For those of us who travel the M8 regularly it’s great to know that we can take a break along the way and catch up on our history and archaeology at the same time. Let us know if you deviate from the M8 to visit any of these sites, or if you have your own favourites along the motorway. 

Grangefertagh 1741 graveslab

A gravestone from Grangefertagh

Irish History – an Englishman’s Perspective


Why do I feel a little ‘guilty’ about being English while dwelling, for the moment, in Ireland?

This morning I shared a car ride with a friend – Irish – so I started off our conversation by voicing this feeling and pointing out my ignorance of Irish History, having learned nothing about it during my education years. The ensuing journey then consisted of me listening to an erudite and most entertaining blow-by-blow account… Remember Aenghus, the Red Bard? It was as though he was sitting in the car with me, recounting the history lessons of his seven year apprenticeship in the Bardic School at Dumnea.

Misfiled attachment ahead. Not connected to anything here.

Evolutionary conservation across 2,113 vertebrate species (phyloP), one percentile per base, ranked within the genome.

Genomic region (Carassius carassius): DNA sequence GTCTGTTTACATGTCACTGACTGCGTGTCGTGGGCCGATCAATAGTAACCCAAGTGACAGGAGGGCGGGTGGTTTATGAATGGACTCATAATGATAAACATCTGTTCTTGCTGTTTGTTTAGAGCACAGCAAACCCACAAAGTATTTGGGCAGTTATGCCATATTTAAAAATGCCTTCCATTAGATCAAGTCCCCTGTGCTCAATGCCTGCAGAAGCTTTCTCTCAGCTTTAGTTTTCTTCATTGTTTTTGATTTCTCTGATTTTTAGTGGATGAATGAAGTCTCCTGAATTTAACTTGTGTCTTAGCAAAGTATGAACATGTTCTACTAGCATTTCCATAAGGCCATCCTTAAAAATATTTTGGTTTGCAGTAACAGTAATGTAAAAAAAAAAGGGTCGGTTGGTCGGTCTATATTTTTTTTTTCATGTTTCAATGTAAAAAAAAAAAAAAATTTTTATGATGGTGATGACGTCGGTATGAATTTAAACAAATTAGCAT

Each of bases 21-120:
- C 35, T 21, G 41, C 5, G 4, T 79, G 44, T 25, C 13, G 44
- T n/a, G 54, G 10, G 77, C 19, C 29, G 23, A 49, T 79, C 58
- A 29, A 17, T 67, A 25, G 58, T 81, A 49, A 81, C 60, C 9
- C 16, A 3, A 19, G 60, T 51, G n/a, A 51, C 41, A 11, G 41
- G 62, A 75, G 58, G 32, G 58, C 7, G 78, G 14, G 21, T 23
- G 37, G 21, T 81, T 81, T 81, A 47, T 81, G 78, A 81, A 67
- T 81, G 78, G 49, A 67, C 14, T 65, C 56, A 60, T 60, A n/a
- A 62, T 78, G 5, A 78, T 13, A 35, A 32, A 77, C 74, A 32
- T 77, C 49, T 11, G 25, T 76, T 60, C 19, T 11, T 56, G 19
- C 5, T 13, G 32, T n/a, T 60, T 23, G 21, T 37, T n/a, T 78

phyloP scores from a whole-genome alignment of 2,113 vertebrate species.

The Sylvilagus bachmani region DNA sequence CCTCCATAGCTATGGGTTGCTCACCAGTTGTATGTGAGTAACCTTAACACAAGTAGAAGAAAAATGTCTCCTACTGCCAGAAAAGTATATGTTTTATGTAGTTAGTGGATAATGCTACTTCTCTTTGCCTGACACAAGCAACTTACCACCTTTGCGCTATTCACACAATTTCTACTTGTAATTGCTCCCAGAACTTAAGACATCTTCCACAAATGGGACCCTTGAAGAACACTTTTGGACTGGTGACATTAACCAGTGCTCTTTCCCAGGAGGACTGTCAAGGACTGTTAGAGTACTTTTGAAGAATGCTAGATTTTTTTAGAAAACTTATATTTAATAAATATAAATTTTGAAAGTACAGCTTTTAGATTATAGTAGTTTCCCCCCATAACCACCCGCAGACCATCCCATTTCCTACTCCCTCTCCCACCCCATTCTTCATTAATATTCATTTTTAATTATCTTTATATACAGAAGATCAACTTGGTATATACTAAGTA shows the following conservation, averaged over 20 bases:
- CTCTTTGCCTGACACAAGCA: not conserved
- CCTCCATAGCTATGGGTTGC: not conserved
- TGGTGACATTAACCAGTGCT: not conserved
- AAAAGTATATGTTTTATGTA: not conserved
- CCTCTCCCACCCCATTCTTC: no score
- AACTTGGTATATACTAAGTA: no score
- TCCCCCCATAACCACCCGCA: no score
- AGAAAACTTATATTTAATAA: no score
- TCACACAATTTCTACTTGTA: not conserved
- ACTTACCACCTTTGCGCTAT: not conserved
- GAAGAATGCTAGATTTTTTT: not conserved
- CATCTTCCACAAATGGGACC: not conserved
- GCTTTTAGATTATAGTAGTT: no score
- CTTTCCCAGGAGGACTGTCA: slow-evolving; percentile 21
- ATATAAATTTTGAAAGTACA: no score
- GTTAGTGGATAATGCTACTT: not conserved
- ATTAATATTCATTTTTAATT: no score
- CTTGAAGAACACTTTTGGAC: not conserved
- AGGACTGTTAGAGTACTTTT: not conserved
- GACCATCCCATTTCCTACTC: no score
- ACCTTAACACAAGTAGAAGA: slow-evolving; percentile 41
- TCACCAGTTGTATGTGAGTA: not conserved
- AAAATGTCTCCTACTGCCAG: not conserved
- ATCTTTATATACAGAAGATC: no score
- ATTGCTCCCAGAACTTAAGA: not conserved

Round towers helped to defend against Danish raids

Round towers helped to defend against Danish raids

My personal induction began with the Danes. I hadn’t understood, before, that there had been a ‘special relationship’ between Ireland and Denmark, based on trade and education. This had started in the so called Dark Ages and flourished until the time of the High King Brian Boru (c941 – 1014). I already knew about him – in connection with a harp: the Brian Boru Harp sits in Trinity College, Dublin, along with the Book of Kells. Oh – and a traditional tune: Brian Boru’s March. The relationship became an invasion, and the Danes were despatched by a rare coming together – under Brian Boru – of tribal kingdoms, who afterwards reverted to their more usual squabbles.